Kathleen Zellner

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Kathleen Zellner
BornKathleen Thomas
Midland, Texas
OccupationAttorney
EmployerKathleen T. Zellner & Associates
Website
www.kathleentzellner.com
 
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Kathleen Zellner
BornKathleen Thomas
Midland, Texas
OccupationAttorney
EmployerKathleen T. Zellner & Associates
Website
www.kathleentzellner.com

Kathleen Zellner (née Thomas; born in Midland, Texas) is an American attorney who has worked extensively in wrongful conviction advocacy.

Wrongful conviction advocacy[edit]

Since Zellner began her law firm in January 1991, she has obtained the exoneration of 17 wrongfully convicted men, handling many of these cases pro bono.[1] Her most notable exoneration was Ryan Ferguson, who was released from prison in 2013 after serving ten years following the overturn of his murder conviction by the Western Appeals Court.[2][3][4]

In another case, she obtained the release of death row inmate Joseph Burrows by persuading the real killer to confess to the murder. The Illinois Supreme Court affirmed the trial court decision releasing Burrows from death row.[5]

In 1994, Zellner represented death row inmate Larry Eyler. In exchange for commuting his death sentence to life in prison, he confessed to 21 unsolved homicides.[6]

Zellner also works extensively in civil cases.[7][8]

List of exonerations[edit]

Bullock spent over ten years in prison for the kidnapping and rape of a 9-year-old girl and a 12-year-old girl before DNA testing revealed that he was not the culprit.[9]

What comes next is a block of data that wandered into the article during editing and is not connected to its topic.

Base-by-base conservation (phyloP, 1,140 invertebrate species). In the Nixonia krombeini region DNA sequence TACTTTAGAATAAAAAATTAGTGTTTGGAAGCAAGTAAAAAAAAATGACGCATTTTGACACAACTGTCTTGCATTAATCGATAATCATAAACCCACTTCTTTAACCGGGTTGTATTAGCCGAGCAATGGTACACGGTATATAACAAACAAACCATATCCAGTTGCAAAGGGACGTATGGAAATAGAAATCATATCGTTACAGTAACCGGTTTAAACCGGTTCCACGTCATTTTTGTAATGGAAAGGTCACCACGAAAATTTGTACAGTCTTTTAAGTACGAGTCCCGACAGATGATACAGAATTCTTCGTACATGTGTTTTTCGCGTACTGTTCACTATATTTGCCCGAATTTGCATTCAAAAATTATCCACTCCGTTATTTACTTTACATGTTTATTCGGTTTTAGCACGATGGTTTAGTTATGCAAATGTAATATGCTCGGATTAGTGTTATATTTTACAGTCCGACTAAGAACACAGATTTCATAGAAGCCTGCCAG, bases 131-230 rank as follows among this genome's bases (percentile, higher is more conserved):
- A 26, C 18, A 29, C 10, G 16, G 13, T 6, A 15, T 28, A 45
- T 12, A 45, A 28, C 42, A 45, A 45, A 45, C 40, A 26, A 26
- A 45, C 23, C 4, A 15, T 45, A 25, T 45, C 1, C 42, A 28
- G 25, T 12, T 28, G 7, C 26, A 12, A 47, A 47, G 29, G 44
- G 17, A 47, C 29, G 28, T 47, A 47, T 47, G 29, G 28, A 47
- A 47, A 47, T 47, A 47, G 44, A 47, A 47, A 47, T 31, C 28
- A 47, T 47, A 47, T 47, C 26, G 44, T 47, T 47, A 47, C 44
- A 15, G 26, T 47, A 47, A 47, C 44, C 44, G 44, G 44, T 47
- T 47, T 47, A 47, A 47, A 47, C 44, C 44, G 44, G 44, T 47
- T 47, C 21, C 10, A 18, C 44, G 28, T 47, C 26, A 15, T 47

Burrows spent nearly five years on death row until Zellner persuaded the real killer to confess at the post-conviction hearing.[10]

Wardell and Reynolds spent over ten years in prison for robbery and sexual assault. They were exonerated in 1997, when Zellner convinced prosecutors to agree to DNA testing that cleared them as the perpetrators.[11]

Saunders, Bradford, and the two Ollins cousins were convicted of the kidnapping, rape, and murder of 23-year-old medical student Lori Roscetti. Bradford spent six years in prison as the result of a plea deal, but Saunders and the Ollins cousins spent nearly fifteen years in prison before DNA testing was conducted that cleared all four men of the crimes.[12]

Fox was imprisoned for eight months for the murder of his daughter, Riley Fox. Zellner represented Fox until he was cleared by DNA evidence and won a $15.5 million verdict against the government (reduced to $8.1 million on appeal).[13]

Hill and Young were convicted of the 1990 rape and murder (by strangulation and setting the victim on fire) of Kathy Morgan. DNA testing performed in 2004 led to the release of both Hill and Young in 2005.[14]

Nash spent over seventeen years in prison for the murder of Leon Stroud. In 2010, Zellner convinced the Illinois Court of Appeals to order DNA testing of the ski mask worn by the perpetrator. This testing led to Nash's exoneration and the apprehension of the real killer, who was serving time for an unrelated drug crime. A federal civil rights lawsuit against the City of Chicago is currently pending.[15]